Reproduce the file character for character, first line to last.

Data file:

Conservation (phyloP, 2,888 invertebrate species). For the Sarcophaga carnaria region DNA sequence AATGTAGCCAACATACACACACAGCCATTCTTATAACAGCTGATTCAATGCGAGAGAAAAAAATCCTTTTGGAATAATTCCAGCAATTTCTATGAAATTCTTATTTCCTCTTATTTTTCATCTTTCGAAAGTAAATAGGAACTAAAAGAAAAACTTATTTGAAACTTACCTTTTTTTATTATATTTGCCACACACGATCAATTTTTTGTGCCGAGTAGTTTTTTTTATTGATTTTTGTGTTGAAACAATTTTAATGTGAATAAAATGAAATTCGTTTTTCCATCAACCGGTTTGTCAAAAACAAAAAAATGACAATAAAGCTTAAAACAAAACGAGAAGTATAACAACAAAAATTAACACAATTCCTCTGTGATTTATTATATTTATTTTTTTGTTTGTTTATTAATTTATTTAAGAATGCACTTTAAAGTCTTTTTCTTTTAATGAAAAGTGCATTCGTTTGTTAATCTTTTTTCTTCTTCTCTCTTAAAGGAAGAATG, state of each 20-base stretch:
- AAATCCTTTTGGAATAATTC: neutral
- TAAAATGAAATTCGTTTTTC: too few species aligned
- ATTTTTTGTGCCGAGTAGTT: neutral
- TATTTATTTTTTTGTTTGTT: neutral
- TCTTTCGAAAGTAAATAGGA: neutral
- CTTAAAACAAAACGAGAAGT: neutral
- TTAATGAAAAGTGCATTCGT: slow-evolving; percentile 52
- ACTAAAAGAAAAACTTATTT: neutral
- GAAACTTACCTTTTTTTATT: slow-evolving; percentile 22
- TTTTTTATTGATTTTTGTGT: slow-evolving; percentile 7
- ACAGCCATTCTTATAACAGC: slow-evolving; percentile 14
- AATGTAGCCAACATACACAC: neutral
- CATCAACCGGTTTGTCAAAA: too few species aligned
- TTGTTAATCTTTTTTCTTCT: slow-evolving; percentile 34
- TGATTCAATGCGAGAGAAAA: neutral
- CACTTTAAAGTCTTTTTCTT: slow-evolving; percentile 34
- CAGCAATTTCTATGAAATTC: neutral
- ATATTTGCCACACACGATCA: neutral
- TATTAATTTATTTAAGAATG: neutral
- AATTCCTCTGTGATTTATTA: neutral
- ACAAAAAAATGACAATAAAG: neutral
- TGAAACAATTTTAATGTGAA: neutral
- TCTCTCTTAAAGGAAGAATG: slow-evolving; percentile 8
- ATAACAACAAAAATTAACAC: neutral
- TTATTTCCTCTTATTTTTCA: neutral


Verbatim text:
Conservation (phyloP, 2,888 invertebrate species). For the Sarcophaga carnaria region DNA sequence AATGTAGCCAACATACACACACAGCCATTCTTATAACAGCTGATTCAATGCGAGAGAAAAAAATCCTTTTGGAATAATTCCAGCAATTTCTATGAAATTCTTATTTCCTCTTATTTTTCATCTTTCGAAAGTAAATAGGAACTAAAAGAAAAACTTATTTGAAACTTACCTTTTTTTATTATATTTGCCACACACGATCAATTTTTTGTGCCGAGTAGTTTTTTTTATTGATTTTTGTGTTGAAACAATTTTAATGTGAATAAAATGAAATTCGTTTTTCCATCAACCGGTTTGTCAAAAACAAAAAAATGACAATAAAGCTTAAAACAAAACGAGAAGTATAACAACAAAAATTAACACAATTCCTCTGTGATTTATTATATTTATTTTTTTGTTTGTTTATTAATTTATTTAAGAATGCACTTTAAAGTCTTTTTCTTTTAATGAAAAGTGCATTCGTTTGTTAATCTTTTTTCTTCTTCTCTCTTAAAGGAAGAATG, state of each 20-base stretch:
- AAATCCTTTTGGAATAATTC: neutral
- TAAAATGAAATTCGTTTTTC: too few species aligned
- ATTTTTTGTGCCGAGTAGTT: neutral
- TATTTATTTTTTTGTTTGTT: neutral
- TCTTTCGAAAGTAAATAGGA: neutral
- CTTAAAACAAAACGAGAAGT: neutral
- TTAATGAAAAGTGCATTCGT: slow-evolving; percentile 52
- ACTAAAAGAAAAACTTATTT: neutral
- GAAACTTACCTTTTTTTATT: slow-evolving; percentile 22
- TTTTTTATTGATTTTTGTGT: slow-evolving; percentile 7
- ACAGCCATTCTTATAACAGC: slow-evolving; percentile 14
- AATGTAGCCAACATACACAC: neutral
- CATCAACCGGTTTGTCAAAA: too few species aligned
- TTGTTAATCTTTTTTCTTCT: slow-evolving; percentile 34
- TGATTCAATGCGAGAGAAAA: neutral
- CACTTTAAAGTCTTTTTCTT: slow-evolving; percentile 34
- CAGCAATTTCTATGAAATTC: neutral
- ATATTTGCCACACACGATCA: neutral
- TATTAATTTATTTAAGAATG: neutral
- AATTCCTCTGTGATTTATTA: neutral
- ACAAAAAAATGACAATAAAG: neutral
- TGAAACAATTTTAATGTGAA: neutral
- TCTCTCTTAAAGGAAGAATG: slow-evolving; percentile 8
- ATAACAACAAAAATTAACAC: neutral
- TTATTTCCTCTTATTTTTCA: neutral